Well yeah, it works, but it's a bit of a pain reaching into the bowels of the entertainment center, unplugging the Apple TV, and especially trying to replug the cord without being able to see what you’re doing (your entertainment center is probably less cluttered). There must be a better way.
So after doing this for almost a year, it turns out there is an easy way to restart Apple TV – with just the Apple remote.  For Gen 3 Apple TV simply hold down Menu and the Down arrow on the remote for a few seconds to initiate an Apple TV restart. (For Gen 4 Apple TV it is different: hold down the Menu and Home buttons and release once the white LED starts flashing on/off.  Yes!  But, um…how is anyone supposed to figure that out?  C’mon Apple: a tiny little restart button on the remote – is that too much to ask?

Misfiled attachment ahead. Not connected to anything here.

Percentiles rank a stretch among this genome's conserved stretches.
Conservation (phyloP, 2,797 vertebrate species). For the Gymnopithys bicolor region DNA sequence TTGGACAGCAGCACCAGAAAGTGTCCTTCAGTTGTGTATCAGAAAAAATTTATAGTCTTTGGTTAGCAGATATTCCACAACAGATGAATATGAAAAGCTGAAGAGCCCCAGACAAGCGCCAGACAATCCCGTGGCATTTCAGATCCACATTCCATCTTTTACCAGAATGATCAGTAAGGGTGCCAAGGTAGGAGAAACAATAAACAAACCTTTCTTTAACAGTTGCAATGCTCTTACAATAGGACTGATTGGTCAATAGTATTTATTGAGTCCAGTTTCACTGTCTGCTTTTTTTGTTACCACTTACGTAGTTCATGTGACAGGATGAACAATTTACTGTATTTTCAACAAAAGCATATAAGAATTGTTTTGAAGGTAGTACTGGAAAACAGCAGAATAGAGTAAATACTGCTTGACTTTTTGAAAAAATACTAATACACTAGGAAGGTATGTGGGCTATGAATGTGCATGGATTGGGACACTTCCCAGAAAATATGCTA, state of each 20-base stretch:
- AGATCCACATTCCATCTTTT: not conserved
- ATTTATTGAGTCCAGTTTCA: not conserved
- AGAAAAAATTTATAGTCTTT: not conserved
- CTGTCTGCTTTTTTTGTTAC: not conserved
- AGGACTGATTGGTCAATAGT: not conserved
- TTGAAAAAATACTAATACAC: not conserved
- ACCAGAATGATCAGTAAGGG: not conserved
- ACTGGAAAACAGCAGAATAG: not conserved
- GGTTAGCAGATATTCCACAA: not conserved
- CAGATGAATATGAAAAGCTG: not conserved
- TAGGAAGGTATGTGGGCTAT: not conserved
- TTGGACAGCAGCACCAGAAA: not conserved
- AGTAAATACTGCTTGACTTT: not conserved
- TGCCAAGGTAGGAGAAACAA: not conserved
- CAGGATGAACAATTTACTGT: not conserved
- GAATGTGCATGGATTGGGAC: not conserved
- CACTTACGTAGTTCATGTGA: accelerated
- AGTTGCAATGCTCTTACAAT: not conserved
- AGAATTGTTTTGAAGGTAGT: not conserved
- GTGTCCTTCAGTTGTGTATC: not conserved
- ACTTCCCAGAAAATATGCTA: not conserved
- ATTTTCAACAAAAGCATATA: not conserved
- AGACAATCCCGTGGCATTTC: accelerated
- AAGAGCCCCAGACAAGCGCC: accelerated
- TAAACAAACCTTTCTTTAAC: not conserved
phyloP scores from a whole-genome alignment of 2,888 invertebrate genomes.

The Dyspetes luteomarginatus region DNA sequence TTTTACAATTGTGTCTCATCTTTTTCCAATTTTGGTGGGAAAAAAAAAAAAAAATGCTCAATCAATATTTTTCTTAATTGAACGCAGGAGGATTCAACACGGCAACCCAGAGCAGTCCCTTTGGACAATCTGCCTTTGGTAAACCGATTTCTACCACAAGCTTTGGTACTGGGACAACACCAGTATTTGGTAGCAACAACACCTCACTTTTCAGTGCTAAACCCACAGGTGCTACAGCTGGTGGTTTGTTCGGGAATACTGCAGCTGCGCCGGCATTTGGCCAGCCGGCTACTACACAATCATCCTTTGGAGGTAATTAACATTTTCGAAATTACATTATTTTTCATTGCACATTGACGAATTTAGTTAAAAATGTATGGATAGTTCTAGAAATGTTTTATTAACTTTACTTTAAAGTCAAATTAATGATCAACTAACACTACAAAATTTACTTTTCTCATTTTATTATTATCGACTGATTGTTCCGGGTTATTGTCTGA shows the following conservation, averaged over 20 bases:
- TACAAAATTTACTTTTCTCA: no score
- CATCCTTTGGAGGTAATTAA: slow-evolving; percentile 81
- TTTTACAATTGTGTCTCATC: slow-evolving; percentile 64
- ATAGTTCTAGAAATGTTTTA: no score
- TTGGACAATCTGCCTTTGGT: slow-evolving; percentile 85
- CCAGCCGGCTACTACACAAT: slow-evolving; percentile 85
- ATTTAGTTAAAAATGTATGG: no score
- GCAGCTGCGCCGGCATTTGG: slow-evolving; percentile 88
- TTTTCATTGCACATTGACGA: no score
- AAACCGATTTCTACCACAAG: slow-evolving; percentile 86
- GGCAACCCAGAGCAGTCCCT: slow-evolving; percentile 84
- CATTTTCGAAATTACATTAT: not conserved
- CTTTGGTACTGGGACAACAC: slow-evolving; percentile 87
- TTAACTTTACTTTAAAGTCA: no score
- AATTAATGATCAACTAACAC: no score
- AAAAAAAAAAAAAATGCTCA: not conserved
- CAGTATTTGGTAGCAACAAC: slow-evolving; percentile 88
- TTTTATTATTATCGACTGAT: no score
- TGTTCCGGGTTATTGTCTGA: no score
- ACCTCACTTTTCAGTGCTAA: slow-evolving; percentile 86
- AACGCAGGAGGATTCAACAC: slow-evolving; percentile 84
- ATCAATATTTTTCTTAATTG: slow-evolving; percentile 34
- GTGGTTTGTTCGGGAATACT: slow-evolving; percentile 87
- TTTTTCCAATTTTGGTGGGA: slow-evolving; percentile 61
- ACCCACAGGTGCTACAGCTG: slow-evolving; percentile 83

But I guess beggars can't be choosers.  You can restart Apple TV from the comfort of your couch just using the remote: no unplugging required!

Sunday, October 12, 2014

Apple TV with PC Monitor

Apple TV is a great option for high-def video streaming to your TV.  We have it and love it.  But often forgotten is that Apple TV is a computer in and of itself.  What can Apple TV do if you untether it from your TV and get a little creative?

Apple TV on its own can handle the streaming and wifi connectivity part of the equation.  So if you take away the TV, you need display and sound capability, and a way to connect these to your Apple TV device.